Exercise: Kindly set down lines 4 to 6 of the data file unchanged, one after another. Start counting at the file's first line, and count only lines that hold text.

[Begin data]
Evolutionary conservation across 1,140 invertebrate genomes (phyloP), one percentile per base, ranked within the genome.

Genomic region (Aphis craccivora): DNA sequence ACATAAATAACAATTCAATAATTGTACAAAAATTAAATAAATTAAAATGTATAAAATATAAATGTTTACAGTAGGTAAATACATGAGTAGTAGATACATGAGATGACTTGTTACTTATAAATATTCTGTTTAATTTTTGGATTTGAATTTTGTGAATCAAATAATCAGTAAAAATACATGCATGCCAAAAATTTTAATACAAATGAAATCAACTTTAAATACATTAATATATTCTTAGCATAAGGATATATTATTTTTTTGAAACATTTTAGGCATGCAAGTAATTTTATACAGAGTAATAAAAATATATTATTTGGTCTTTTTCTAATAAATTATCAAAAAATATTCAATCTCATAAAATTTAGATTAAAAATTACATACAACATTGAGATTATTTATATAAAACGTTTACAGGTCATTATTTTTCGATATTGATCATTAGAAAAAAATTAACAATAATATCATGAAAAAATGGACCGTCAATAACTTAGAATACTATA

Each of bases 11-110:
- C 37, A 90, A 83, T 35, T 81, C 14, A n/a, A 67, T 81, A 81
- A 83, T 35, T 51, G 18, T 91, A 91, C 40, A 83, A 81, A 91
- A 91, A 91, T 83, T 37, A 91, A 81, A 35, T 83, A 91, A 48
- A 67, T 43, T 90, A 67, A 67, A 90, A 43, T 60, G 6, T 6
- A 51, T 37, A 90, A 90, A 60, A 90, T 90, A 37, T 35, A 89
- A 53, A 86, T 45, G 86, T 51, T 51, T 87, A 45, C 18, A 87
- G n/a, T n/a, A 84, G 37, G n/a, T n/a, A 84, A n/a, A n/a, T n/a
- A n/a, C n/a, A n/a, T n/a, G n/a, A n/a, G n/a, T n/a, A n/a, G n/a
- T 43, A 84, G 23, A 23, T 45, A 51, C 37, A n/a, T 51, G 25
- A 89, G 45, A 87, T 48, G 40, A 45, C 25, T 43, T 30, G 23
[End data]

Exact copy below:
- C 37, A 90, A 83, T 35, T 81, C 14, A n/a, A 67, T 81, A 81
- A 83, T 35, T 51, G 18, T 91, A 91, C 40, A 83, A 81, A 91
- A 91, A 91, T 83, T 37, A 91, A 81, A 35, T 83, A 91, A 48